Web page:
The global fashion giant is catching up with rivals online, but it still needs to restyle its core brand. Alice Gråhns reports.
High-street fashion retailer H&M has a problem, says Stephen Wilmot in The Wall Street Journal. It just “isn’t selling enough clothes”. The firm’s shares, which are listed in Stockholm, slipped by 6% last week, after it reported a 20% fall in net profits despite a 4.5% uptick in sales. Given the rapid pace of store openings, that implies a 5% decline in same-store sales.
Having planned for faster growth than it has achieved, H&M finished its spring quarter in May with too much inventory. To clear the backlog it offered unusually big discounts in its summer sale – lowering the operating margin to 9.6% from 12.8% in the same three months last year.
So what’s gone wrong? H&M has trailed its rivals in the shift to online sales, say Dominic Chopping and Saabira Chaudhuri in The Wall Street Journal. There are several internet-only players, notably Asos, fighting the likes of H&M and Zara (owned by Spain’s Inditex), while Amazon has also been muscling in on clothing. However, H&M’s “digitisation process is now in full swing”; in some markets online purchases comprise 25%-30% of sales.
H&M “deserves credit… for creating and investing in new concepts”, says Andrea Felsted on Bloomberg Gadfly. A fashionable Nordic brand, Arket, has now been added to its line-up. But the real problem is the core H&M brand. It “has become the squeezed middle, between more premium names and Primark at the bottom end”. The latter’s foray into the value segment “has made H&M’s cheap chic not quite as cheap as it used to be”.
The business has found itself “in the no-woman’s land of fashion retail”, agrees Lex in the Financial Times. H&M says it is switching to a more efficient supply chain, which should lead to leaner stock levels, but there is still some way to go. Inventories, measured in krona, have climbed faster than sales recently.
The key task now, however, is to “reinject some glamour into its clothing designs and those stores that still do attract customers”, says Wilmot. But chief executive Karl-Johan Persson has been “worryingly quiet” on this topic. He is still busy opening new stores around the world – 385 will appear this year. At this rate, H&M’s spending on store openings could “jeopardise its big dividends”.
He needs to be “bolder”. H&M has global scale and no debt, so it should be able to muster the resources to give the core brand “a radical restyling”. But as long as H&M the brand looks neglected, H&M the company “may continue to disappoint”.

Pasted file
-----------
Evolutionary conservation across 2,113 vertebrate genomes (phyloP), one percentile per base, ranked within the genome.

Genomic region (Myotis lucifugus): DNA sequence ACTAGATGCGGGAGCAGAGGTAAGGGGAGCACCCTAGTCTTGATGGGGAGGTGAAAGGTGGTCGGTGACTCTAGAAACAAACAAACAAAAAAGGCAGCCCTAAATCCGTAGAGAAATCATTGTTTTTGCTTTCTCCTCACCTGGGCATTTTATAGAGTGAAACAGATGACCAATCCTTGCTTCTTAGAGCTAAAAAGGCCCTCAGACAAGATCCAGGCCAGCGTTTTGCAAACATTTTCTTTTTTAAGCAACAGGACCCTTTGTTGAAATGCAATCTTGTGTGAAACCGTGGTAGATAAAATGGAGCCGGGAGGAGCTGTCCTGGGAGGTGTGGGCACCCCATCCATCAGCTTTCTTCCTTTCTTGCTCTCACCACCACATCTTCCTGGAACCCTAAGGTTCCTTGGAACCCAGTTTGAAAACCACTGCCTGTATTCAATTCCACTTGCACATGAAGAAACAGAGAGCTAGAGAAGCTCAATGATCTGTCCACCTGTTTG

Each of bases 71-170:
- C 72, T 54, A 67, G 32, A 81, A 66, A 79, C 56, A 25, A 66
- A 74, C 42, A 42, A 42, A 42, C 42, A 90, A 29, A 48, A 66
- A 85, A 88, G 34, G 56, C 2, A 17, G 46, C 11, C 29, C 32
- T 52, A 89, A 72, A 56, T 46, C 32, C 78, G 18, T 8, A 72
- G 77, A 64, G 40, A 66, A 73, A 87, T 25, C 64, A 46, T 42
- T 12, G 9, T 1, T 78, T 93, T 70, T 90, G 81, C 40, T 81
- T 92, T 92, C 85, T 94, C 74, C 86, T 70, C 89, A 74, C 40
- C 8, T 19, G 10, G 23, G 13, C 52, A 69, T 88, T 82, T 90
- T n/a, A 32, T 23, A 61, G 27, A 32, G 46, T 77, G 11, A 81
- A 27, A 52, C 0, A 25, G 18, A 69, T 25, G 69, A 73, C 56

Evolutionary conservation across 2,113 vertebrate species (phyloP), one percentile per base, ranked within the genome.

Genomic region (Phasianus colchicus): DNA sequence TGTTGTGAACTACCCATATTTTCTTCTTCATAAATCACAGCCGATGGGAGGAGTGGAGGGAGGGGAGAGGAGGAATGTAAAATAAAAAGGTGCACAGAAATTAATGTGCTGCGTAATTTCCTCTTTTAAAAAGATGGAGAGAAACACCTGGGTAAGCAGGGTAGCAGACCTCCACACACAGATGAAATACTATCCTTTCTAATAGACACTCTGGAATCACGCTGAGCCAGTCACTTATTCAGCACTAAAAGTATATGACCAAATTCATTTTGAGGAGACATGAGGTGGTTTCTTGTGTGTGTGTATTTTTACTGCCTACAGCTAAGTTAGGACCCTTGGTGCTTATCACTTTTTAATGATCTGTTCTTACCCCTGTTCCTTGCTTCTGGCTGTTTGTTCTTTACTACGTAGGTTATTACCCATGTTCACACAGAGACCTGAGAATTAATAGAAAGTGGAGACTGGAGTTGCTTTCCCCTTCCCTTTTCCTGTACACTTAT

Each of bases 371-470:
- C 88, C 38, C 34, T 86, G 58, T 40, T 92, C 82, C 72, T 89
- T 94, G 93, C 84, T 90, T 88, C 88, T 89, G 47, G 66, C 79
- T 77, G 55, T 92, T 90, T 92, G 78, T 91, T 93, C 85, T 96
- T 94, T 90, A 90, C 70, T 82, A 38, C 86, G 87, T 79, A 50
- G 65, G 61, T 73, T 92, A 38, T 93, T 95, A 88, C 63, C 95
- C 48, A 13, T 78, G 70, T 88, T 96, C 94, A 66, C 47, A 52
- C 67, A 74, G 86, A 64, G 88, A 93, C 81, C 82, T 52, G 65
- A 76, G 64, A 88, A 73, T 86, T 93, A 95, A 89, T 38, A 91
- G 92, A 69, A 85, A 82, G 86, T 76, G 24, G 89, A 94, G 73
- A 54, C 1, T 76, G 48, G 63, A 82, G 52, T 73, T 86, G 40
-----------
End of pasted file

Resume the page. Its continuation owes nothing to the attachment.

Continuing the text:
Is Rocket still on course?
Rocket Internet “will soon be swimming in cash”, says Liam Proud on Breakingviews. The German technology investment vehicle has sold half its holding in Delivery Hero AG for €600m, leaving it with 13% of the shares in the European food-delivery group. Rocket now has €2.3bn in the bank, nearly 66% of its market value.
But co-founder and chief executive Oliver Samwer hasn’t said what he wants to do with the money. Until he’s clearer on that score, Rocket’s “bargain-basement valuation will persist”.
Rocket, whose portfolio contains more than 100 start-ups, is “in part responsible for the fact that Berlin is now a tech hotbed”, Berenberg Bank’s Sarah Simon told India’s Economic Times.
It has raised “an enormous amount of capital”. Yet investors have been “wary” of it, says Leila Abboud on Bloomberg Gadfly. The shares are trading at half their 2014 initial public offering price. Poor disclosure is one issue. What’s more, instead of being a traditional tech outfit, it’s a listed venture-capital fund – and equity investors are sometimes too impatient to wait for years for start-ups to realise gains.
Yet the Delivery Hero sale earned it 2.6 times its capital; another disposal earlier this year made a 20-fold gain. Now that the group can afford to be generous, perhaps “a grander gesture” than the small buyback it’s already planning will “win [it] more stockmarket friends”.
• “Michael O’Leary is a lucky man,” says Nils Pratley in The Guardian. “Almost nobody is asking whether he is still the right person for the job.” The second round of cancellations at Ryanair will affect 18,000 flights on 34 routes, while the Civil Aviation Authority says the airline misled passengers about their legal rights.
O’Leary has been chief executive since 1994 and “his talent for publicity is undeniable”. But there hasn’t been much debate about whether the airline operating model generates risks, such as a shortage of backup pilots. “Is it too much of a one-man show? You’d hope somebody in the City or Dublin would want answers.”
• Card Factory makes cards for most occasions. “Last week, it could have done with sending commiserations to investors saying ‘Sorry for your losses’ after its shares fell a fifth,” says Kate Burgess in the Financial Times. The company’s pre-tax profits slid 14% to £23m in the first half of the year to July.
Costs have risen owing to higher wages and a weaker pound, and the board is now reviewing “the amount and timing of future special dividends”, chief executive Karen Hubbard told investors last week. The extra payouts made Card Factory look different from peers. Now, investors “realise that Card Factory is very ordinary”.
• “Up pops Carillion with its half-year figures”, says Alistair Osborne in The Times, but it says nothing about rumours of a takeover by a Middle Eastern company – the story that “drove the bombed-out shares up 38% in two days”.
Where has the Financial Conduct Authority been? It’s responsible for the UK Listing Authority, a body supposed to ensure there is no false market in company shares. “Well, it looks to have been a bit false now.” Fifty-two million Carillion shares changed hands in two days – twice the volume of the previous seven.